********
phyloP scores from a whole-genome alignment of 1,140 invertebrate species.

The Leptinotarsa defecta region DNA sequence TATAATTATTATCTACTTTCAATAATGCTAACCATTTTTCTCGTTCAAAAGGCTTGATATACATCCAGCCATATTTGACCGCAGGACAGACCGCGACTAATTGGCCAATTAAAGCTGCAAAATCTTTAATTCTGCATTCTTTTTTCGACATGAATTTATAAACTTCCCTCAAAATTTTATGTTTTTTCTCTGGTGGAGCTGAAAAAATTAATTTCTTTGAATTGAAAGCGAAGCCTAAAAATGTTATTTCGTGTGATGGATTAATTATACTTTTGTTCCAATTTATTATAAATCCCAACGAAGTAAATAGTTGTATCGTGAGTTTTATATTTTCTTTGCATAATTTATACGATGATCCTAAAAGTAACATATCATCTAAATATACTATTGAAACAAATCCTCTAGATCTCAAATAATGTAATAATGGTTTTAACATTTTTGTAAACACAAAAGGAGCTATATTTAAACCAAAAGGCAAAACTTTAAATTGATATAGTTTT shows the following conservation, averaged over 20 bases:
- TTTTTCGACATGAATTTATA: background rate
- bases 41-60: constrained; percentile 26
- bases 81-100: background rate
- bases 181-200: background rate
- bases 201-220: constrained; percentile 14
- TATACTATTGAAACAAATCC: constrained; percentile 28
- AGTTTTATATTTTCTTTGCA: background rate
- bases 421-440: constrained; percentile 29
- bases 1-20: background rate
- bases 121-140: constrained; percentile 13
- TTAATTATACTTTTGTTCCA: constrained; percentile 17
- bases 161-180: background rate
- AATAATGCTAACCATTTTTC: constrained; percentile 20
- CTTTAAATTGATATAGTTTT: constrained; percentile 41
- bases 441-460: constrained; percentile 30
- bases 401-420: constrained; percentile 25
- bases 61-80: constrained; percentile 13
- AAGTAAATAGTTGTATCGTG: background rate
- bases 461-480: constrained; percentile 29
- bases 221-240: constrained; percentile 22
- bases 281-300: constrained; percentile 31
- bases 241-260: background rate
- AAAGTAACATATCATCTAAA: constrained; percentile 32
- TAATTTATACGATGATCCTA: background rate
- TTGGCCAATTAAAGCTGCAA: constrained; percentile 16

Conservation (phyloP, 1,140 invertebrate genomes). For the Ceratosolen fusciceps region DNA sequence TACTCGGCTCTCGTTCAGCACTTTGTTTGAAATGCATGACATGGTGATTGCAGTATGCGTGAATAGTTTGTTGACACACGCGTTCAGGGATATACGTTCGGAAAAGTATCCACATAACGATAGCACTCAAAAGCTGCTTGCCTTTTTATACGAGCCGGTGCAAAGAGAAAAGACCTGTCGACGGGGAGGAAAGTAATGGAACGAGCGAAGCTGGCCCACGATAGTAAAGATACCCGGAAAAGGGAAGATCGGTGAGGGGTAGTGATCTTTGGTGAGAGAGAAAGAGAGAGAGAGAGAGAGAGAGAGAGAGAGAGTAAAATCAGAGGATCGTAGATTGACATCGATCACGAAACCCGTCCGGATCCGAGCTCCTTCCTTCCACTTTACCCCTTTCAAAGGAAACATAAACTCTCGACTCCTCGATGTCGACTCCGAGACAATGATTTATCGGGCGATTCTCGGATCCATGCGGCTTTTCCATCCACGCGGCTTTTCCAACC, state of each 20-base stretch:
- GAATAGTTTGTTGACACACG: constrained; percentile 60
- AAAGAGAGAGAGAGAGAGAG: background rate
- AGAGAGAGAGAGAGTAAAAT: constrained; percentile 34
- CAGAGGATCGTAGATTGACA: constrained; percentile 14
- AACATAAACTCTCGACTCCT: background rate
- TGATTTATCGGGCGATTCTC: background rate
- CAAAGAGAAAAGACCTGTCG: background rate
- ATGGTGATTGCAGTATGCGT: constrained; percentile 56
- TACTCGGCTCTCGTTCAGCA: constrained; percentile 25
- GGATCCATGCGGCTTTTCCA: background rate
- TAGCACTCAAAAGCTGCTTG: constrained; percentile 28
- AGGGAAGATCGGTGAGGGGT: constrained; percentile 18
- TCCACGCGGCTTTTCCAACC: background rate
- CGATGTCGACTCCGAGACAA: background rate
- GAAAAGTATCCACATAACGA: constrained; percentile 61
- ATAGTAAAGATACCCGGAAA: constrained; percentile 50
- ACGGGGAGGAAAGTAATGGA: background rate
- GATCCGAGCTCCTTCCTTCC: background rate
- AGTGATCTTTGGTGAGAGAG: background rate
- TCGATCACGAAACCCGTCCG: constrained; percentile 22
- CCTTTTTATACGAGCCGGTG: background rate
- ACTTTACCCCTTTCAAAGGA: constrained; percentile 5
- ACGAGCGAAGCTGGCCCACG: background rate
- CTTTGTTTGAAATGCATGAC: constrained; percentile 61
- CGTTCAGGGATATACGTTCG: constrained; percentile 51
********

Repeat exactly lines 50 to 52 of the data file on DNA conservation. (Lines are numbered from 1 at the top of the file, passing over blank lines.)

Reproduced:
- ACTTTACCCCTTTCAAAGGA: constrained; percentile 5
- ACGAGCGAAGCTGGCCCACG: background rate
- CTTTGTTTGAAATGCATGAC: constrained; percentile 61